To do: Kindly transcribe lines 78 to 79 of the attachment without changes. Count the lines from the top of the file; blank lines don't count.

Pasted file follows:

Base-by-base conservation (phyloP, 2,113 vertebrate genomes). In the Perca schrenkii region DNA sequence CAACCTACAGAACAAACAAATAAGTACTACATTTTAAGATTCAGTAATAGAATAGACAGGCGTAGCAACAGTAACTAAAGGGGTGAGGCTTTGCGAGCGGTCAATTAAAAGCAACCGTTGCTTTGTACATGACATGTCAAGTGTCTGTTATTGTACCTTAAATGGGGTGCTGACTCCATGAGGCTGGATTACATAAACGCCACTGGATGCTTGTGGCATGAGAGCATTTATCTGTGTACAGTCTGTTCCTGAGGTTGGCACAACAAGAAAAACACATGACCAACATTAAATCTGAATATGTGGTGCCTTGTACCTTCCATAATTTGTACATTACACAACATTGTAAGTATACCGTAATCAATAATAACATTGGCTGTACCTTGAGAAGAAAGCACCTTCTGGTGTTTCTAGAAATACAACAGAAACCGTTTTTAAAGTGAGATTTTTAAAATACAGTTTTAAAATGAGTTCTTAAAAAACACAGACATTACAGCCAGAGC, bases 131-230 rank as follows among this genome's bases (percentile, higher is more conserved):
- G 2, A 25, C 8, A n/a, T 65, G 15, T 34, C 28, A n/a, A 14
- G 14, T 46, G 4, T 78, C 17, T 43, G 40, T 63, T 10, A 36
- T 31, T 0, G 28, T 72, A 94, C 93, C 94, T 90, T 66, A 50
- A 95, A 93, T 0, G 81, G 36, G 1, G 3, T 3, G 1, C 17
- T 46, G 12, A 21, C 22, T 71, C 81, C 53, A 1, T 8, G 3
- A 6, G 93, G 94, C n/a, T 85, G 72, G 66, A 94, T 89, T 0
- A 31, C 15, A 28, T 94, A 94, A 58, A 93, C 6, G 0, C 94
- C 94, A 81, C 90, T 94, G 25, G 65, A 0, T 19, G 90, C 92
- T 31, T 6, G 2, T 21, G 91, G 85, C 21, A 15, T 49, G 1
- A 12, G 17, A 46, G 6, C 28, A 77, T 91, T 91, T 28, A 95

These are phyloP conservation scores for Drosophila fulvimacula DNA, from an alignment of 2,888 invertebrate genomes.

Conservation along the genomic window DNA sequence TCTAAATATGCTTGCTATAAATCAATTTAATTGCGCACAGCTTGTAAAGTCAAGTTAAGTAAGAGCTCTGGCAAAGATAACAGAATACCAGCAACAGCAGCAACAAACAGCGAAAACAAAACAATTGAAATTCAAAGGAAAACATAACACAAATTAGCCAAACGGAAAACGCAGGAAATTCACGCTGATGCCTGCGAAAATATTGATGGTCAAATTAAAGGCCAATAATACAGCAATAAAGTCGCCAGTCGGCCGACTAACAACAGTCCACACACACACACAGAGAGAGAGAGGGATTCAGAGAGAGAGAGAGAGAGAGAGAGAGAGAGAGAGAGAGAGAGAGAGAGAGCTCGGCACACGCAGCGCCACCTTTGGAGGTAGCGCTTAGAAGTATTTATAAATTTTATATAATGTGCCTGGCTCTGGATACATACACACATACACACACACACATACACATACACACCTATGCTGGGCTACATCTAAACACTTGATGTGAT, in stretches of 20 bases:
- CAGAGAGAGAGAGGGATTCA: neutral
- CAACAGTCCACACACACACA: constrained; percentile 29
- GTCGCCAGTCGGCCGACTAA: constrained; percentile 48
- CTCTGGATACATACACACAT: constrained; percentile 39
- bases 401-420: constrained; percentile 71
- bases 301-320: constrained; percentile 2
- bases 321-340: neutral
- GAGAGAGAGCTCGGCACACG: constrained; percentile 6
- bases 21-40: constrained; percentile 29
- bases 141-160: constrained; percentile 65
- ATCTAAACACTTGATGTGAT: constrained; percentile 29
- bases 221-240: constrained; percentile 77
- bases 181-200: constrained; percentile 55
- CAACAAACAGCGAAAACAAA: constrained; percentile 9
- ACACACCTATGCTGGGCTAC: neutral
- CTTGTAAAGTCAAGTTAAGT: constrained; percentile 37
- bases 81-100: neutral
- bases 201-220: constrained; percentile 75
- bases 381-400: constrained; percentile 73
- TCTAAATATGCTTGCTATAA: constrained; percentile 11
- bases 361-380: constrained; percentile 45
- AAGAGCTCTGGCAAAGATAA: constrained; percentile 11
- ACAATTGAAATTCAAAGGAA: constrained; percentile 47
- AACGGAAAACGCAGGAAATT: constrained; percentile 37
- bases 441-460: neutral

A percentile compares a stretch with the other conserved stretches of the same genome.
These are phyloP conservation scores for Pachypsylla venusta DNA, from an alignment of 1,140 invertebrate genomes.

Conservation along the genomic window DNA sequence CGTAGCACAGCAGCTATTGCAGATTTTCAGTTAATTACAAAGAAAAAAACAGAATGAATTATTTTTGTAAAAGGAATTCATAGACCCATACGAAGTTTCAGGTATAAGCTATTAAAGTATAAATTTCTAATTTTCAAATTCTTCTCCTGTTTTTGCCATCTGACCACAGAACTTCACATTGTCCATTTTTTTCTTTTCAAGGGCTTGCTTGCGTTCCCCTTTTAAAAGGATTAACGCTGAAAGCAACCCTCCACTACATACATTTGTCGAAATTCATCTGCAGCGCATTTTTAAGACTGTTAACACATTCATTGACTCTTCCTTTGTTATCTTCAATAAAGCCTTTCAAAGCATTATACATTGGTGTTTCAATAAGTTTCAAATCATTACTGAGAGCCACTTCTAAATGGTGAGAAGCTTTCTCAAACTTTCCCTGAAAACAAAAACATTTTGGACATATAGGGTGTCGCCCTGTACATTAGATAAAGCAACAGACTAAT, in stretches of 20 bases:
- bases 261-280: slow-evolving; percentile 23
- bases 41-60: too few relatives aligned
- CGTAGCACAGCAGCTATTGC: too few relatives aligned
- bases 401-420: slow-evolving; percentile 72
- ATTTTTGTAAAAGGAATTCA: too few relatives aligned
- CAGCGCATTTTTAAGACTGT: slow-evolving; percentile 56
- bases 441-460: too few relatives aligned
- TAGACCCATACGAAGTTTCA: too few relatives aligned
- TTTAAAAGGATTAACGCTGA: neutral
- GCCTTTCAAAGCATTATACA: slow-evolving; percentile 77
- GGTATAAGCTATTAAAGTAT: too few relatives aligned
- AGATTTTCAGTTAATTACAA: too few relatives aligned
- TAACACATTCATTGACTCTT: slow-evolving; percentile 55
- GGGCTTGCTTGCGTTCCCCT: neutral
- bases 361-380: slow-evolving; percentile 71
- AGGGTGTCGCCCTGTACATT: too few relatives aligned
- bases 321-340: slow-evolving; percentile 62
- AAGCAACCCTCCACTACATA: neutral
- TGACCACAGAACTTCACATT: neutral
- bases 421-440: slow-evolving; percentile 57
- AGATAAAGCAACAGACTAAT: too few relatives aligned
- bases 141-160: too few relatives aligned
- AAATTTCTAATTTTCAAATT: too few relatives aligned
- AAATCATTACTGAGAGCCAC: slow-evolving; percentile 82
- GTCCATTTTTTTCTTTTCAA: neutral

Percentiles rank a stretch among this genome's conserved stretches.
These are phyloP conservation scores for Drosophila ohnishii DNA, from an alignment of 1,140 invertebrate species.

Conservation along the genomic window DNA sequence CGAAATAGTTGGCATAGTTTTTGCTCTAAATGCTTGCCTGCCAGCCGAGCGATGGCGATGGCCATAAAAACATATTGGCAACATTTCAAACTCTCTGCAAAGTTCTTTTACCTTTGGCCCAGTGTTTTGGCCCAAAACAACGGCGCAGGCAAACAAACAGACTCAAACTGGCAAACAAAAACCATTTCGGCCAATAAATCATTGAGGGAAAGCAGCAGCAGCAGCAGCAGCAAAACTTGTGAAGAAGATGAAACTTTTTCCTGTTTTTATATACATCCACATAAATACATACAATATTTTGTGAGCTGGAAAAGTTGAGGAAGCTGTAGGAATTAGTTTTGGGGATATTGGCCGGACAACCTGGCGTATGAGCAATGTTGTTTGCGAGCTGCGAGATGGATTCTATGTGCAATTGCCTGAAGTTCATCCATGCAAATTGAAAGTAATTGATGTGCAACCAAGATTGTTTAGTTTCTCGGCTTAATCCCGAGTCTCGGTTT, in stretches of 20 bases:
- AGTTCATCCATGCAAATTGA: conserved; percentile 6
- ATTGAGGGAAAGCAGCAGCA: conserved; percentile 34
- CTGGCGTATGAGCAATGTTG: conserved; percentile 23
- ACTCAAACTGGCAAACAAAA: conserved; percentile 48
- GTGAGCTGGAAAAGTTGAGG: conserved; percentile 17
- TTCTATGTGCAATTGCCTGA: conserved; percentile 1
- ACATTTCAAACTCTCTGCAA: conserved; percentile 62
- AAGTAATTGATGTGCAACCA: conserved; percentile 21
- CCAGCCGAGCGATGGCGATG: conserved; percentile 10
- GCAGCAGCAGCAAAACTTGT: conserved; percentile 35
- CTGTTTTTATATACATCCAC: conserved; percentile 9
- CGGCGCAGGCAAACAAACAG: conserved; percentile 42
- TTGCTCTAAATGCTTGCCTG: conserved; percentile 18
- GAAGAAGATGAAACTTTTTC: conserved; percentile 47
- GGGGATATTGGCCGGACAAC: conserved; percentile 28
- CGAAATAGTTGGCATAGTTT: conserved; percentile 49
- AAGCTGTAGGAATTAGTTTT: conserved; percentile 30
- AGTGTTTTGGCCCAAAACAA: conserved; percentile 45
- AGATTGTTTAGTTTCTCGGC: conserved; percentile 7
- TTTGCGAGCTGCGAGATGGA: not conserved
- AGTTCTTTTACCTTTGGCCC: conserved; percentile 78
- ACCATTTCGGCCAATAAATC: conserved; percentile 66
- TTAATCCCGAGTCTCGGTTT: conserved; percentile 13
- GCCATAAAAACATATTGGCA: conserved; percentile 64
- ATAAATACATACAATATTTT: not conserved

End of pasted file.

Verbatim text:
- CCAGCCGAGCGATGGCGATG: conserved; percentile 10
- GCAGCAGCAGCAAAACTTGT: conserved; percentile 35